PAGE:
The FDR memorial's depiction of Depression-era moochers. (Wikimedia Commons/Stefan Fussan)
The Senate is working its way toward (possibly) overcoming a Republican filibuster of an extension of longterm unemployment insurance, after which the measure will die when John Boehner refuses to bring it up for a vote in the House. Or perhaps not; Boehner's current position is that he's "open" to allowing a vote if the cost of the benefits is offset, presumably by taking money from some other program that helps the less fortunate. Boehner might also allow a vote in exchange for a fun-filled afternoon in which a bunch of orphans and widows are brought to the Capitol building so Republicans can lecture them about their lack of initiative, then force them to watch while members of the Banking Committee and a carefully selected group of lobbyists eat mouth-watering steaks flown in from an exclusive ranch in Kobe, Japan. I kid. But there is a particular kind of moral clash at play in these negotiations, one that we don't think about very often. It has to do with the question of what...

Liz Cheney Goes Home to Washington

Liz Cheney takes a break from campaigning to spend a few minutes thoughtfully considering America's future.
Liz Cheney, who was trailing in polls by somewhere between 30 and 50 points, announced today that she is ending her Senate primary campaign against Republican Mike Enzi, a campaign that had been launched on the premise that Enzi, a man with a 93 percent lifetime American Conservative Union score , was a bleeding-heart liberal whose efforts in the upper chamber were not nearly filibustery enough. Cheney cited "serious health issues" in her family, implying that it has to do with one of her children, though she couldn't help wrapping it some gag-inducing baloney: " My children and their futures were the motivation for our campaign and their health and well being will always be my overriding priority." In any case, if one of Cheney's children is ill, everyone certainly wishes him or her a speedy recovery. But what can we make of the failure of Cheney's campaign? For starters, it's a reminder that celebrity comes in many forms, and guarantees almost nothing in electoral politics apart...

The Media's Morality Play and Melissa Harris-Perry

From Mitt Romney's Twitter Feed
Here's a can't-miss prediction for 2014: Some time this year, a media figure will say something offensive about someone who does not share their political ideology. There will be a chorus of feigned outrage. Apologies will be demanded, then grudgingly offered. Those insincerely expressing their displeasure at the original statement will criticize the apology for its insufficient sincerity. In fact, this little routine will happen multiple times this year (and next year, and the year after that). It will happen with both media figures and politicians. That's just how we do it in America. There's so much umbrage taken in politics that it practically constitutes its own industry. Last week we saw one more of these cases, but it was different from most, in that the eventual apology not only contained what an actual apology should, it was obviously earnest as well. That's so rare because the insult-apology morality play, in politics at least, is always enacted against a background of...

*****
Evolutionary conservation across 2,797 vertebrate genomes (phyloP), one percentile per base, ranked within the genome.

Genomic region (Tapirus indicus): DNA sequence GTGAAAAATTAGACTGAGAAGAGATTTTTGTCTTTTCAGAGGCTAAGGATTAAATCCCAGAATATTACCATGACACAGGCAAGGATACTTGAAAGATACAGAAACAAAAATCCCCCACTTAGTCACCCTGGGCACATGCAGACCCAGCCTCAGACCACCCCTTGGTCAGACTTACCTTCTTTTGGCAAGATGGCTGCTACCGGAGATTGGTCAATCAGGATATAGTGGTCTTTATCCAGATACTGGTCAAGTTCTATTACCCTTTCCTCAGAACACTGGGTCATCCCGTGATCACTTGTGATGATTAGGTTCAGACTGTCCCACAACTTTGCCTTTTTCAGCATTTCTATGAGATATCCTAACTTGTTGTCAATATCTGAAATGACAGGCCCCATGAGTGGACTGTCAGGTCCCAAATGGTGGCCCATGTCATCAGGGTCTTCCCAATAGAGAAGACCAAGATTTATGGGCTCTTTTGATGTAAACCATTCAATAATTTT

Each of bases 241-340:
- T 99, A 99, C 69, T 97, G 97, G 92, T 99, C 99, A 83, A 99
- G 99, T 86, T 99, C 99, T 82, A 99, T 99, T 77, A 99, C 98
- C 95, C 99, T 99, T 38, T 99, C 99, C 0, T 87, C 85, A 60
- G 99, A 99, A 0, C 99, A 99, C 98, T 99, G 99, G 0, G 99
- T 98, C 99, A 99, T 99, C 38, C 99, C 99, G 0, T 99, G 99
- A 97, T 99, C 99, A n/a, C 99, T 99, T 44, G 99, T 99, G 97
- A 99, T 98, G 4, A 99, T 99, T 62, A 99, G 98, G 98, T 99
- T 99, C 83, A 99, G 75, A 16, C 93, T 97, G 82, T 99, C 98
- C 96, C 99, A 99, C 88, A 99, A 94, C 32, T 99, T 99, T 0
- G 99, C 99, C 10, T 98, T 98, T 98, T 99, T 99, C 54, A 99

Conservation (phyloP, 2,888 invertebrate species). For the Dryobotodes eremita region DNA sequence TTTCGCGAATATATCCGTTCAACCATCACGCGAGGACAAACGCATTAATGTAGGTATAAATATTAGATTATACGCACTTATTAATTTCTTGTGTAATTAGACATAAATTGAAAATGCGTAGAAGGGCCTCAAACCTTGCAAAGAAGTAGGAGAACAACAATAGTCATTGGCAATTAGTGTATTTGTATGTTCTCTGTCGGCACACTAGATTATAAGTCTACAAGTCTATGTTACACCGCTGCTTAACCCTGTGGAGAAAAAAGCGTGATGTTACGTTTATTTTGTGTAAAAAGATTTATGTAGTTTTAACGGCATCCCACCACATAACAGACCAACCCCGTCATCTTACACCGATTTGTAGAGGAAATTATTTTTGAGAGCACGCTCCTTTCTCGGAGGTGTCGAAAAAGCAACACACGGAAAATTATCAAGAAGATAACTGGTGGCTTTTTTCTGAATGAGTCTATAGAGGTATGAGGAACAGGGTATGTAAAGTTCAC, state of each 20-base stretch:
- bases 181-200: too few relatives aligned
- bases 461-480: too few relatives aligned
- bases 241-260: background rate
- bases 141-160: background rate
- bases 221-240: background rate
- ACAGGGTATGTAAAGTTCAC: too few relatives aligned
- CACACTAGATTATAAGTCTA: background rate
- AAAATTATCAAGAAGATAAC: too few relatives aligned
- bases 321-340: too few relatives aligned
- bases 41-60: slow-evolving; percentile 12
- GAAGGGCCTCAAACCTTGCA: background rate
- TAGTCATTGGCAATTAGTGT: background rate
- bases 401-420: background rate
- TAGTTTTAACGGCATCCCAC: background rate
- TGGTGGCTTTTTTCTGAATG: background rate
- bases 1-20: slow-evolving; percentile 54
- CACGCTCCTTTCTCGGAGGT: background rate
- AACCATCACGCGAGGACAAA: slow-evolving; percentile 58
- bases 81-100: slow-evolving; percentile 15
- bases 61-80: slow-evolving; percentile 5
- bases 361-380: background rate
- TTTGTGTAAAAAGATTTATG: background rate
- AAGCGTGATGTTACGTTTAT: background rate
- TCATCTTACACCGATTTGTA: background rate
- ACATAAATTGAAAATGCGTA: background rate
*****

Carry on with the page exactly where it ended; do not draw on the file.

David Brooks and the Modern Marijuana Confession

I've long held that much of American politics is a neverending argument between the hippies and the jocks, as Baby Boomer politicians and commentators replay over and over the cultural conflict of their youth. And no issue brings that conflict more clearly to the fore than the question of marijuana legalization. Today, David Brooks wrote a predictably mind-boggling column on the topic, in which he reveals that he smoked pot as a teen but thinks legalization would mean "nurturing a moral ecology in which it is a bit harder to be the sort of person most of us want to be." I'm not going to spend time dealing with Brooks' argument, since plenty of people have done that already (if you want to read one takedown, I'd recommend Philip Bump's ), but there is one aspect of this debate I want to take note of: the change in the nature of marijuana confessions. It isn't just public opinion on marijuana that has evolved. Now, it seems, offering your opinion on legalization requires you to reveal...

Why Medicaid Patients Using the ER More Isn't a Bad Thing

Flickr/Rob Nguyen
As they argued that we needed to get coverage for the millions of Americans without health insurance, one of the problems advocates pointed to was the fact that many of the uninsured ended up showing up at the emergency room with relatively minor ailments, because they don't have regular doctors they can see and they know the hospital will have to treat them regardless of whether they'll be able to pay. This leads to crowded ERs and lots of uncompensated care, which is bad for everybody. So what happens when you give a bunch of formerly uninsured people Medicaid? According to a new study from the Oregon Health Insurance Experiment, a unique data set around a randomized experiment made possible a few years back when the state of Oregon distributed new Medicaid enrollments by lottery, people went to the ER more once they got on Medicaid. Liberals might find this disheartening. But not only is it not all that surprising, it doesn't undermine the case for Medicaid expansion at all. Keep...